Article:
Capy has managed to do with Might and Magic: Clash of Heroes HD what Infinite Interactive could not do in their two attempts since Puzzle Quest: Challenge of the Warlords first combined an RPG mentality with puzzle mechanics. These type of games are perfect for those who like to sit back, take their time, and plan out their battle scenarios. I don’t care a lick about the story, but each and every battle is challenging without feeling cheap, and rewarding without making you feel overpowered.
Clash of Heroes is a port of a DS game, and it shows a little bit. There is more loading than it seems like there ought to be in a game with static maps, little voice acting, and next to no animation. That doesn’t take away from what Clash of Heroes does exceptionally well, however: engrossing battles. At its most basic level, Clash of Heroes plays like Capy’s other recent puzzler, Critter Crunch. Pull a unit off of the stack and put it back down on another stack. Form a vertical set of three, and you have an attack formation while a horizontal set of three forms a defense formation. Wait the prescribed number of turns (no more than three for standard units) and then an attack is unleashed. Taking a cue from Magic: The Gathering, it is useful to attack your opponent’s units, but you will only be victorious after attacking your opponent’s hit points directly.
In addition to your three standard units in three colors, you will pick up special units along the way. The majority of your force will be made up of normal units like rangers, bears, and knights, but you can augment your force by progressing through the story or by winning out-of-the-way battles. Winning these battles is worth it, because as a reward you will find sentient trees, dragons, and unicorns to fight on your side. Elite units work like standard units. Line two units of the same color up behind them, create an attack formation, wait two or three turns, and watch your opponent’s units fall. Champion units are larger and require a square of four standard units behind it. It isn’t always easy to find four available blue rangers to line up behind your dragon, but it’s worth it. Champion attacks are devastating, and they can turn the tide of just about any battle in your favor.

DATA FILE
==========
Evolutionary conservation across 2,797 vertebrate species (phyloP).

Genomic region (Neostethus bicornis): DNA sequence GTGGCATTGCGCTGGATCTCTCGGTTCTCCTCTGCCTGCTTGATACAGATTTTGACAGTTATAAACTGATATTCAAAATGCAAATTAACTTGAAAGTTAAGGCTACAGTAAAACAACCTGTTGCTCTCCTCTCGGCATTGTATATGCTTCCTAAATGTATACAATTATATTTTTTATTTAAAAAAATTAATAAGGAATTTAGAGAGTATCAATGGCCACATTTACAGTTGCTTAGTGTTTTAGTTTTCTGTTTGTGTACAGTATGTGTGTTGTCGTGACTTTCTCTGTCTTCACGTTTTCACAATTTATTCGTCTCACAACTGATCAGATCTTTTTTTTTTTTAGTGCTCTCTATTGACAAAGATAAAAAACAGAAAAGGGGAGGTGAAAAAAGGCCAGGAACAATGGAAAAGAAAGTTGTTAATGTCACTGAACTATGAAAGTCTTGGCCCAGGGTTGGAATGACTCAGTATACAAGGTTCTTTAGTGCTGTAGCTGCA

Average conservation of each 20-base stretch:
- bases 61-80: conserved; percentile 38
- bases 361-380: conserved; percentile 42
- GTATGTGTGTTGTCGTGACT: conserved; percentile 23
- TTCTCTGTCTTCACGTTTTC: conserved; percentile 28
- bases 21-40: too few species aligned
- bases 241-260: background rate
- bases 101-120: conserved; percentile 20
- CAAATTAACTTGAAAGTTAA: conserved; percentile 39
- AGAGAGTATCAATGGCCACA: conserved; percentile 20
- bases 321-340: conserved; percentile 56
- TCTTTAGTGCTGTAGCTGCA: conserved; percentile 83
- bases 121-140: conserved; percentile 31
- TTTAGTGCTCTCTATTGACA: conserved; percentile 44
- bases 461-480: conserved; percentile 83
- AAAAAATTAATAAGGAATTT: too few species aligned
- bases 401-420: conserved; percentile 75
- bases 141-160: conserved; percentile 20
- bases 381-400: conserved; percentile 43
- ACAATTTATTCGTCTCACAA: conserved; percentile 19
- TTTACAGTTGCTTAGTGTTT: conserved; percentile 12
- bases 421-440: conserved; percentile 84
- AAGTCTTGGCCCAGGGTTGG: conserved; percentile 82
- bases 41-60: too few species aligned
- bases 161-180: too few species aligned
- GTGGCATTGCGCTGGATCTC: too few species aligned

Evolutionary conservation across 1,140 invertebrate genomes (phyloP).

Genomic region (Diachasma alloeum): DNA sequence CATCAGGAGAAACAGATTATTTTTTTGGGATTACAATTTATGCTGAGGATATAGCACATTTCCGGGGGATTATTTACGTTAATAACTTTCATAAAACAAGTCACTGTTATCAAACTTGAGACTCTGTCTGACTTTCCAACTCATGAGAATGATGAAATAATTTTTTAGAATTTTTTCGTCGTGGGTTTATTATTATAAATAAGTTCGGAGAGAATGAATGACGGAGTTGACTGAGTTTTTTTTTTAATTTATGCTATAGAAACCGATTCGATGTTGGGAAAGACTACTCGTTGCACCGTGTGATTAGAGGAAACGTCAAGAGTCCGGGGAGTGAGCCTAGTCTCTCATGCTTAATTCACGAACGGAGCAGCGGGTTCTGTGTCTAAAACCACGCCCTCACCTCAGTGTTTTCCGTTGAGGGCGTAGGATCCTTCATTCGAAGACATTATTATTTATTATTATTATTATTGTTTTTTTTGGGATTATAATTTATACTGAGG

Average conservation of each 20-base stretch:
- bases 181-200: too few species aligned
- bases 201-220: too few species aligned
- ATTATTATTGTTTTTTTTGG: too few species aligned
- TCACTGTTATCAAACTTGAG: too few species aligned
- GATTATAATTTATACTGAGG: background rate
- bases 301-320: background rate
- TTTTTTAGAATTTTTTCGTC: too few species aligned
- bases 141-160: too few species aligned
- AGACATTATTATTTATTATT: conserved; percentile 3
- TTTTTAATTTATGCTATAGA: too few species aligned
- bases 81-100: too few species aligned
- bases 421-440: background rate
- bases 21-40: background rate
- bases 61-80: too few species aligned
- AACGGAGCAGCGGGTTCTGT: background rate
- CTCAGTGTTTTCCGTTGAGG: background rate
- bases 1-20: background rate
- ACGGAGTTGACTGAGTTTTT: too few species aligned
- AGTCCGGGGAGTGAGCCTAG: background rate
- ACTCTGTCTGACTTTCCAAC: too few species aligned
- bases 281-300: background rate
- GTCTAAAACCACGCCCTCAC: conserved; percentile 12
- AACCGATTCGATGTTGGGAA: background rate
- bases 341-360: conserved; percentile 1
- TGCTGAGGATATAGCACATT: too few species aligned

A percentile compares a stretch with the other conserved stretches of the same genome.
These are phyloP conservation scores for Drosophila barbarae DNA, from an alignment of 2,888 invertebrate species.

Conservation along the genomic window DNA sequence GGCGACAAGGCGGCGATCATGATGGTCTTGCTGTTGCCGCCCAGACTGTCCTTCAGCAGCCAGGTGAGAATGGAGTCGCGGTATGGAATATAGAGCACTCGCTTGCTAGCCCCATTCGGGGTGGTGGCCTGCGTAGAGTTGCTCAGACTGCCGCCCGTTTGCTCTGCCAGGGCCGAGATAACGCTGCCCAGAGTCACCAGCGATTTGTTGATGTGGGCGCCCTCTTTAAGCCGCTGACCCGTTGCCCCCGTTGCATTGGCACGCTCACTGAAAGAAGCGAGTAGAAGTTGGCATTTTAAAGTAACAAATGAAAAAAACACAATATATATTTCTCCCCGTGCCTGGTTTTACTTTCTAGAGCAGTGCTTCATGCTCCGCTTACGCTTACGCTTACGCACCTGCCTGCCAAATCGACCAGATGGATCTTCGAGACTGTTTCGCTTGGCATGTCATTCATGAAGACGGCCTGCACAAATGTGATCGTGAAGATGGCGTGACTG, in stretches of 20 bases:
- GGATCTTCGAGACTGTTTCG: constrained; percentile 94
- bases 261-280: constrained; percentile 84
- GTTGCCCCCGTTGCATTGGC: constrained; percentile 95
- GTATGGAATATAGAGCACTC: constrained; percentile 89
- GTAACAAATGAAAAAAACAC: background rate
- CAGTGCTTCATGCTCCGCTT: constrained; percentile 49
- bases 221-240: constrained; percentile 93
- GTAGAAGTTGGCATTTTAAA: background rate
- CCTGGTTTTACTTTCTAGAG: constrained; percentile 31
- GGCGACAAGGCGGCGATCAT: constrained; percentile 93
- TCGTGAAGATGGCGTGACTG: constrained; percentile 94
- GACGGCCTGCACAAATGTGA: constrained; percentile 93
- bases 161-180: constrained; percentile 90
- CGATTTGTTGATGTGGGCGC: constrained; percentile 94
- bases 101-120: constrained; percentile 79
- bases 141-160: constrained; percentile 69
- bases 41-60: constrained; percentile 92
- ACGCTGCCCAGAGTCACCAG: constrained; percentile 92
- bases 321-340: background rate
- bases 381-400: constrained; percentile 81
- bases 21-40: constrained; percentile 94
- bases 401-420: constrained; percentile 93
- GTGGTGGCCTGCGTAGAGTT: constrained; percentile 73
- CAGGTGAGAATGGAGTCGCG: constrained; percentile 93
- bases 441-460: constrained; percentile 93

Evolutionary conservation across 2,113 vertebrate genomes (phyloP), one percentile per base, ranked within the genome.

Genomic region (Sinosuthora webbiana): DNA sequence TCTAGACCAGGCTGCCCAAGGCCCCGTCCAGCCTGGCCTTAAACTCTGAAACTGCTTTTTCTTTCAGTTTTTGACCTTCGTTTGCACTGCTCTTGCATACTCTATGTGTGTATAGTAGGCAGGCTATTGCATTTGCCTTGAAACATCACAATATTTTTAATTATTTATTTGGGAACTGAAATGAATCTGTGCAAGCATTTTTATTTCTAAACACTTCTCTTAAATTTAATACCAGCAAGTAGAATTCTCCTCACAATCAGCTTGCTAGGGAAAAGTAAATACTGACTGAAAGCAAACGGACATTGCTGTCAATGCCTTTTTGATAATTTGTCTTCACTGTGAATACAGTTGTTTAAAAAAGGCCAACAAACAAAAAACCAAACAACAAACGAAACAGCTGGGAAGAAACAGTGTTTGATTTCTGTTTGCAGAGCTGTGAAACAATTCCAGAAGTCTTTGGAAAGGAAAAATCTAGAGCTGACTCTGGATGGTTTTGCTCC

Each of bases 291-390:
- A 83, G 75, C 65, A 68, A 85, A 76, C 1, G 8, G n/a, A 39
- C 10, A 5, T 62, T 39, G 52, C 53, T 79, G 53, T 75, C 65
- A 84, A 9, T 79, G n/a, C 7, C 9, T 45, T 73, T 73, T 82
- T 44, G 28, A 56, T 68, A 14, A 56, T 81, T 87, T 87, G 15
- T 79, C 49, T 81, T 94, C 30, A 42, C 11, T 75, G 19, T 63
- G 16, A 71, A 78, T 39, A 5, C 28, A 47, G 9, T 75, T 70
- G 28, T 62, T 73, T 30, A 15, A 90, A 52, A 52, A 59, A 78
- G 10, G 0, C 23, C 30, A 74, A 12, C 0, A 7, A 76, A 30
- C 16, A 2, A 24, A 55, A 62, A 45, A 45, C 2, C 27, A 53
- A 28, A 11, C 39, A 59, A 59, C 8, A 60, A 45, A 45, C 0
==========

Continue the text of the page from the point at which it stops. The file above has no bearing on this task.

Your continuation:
Clash of Heroes reminds me a lot of Othello’s tagline: “A minute to learn… A lifetime to master.” Clash of Heroes is deceptively simple, but the strategies possible when it comes to linking attacks (arranging to have several attacks fire off on the same turn which imparts a bonus on each of them), fusing attacks together (creating two attack formations of the same color in the same column, combining strength and firing at the earlier time), and strategically removing units from the field make for a great experience in both single player and multiplayer. Multiplayer works just like single player, except your opponent is a real live person so you can expect a better challenge than the AI can provide in campaign mode. (There’s also a bonus to the HD version: a co-op battle mode. You can play two-on-two or play against the AI, and each side’s units are color-coded so only one team member can move them.)
Might and Magic: Clash of Heroes is a rare thing – a puzzle RPG that works well. If you enjoyed either Puzzle Quest or Critter Crunch, then Clash of Heroes is a sure hit.
Pros: Surprisingly-deep strategic gameplay
Cons: Unnecessarily-long load times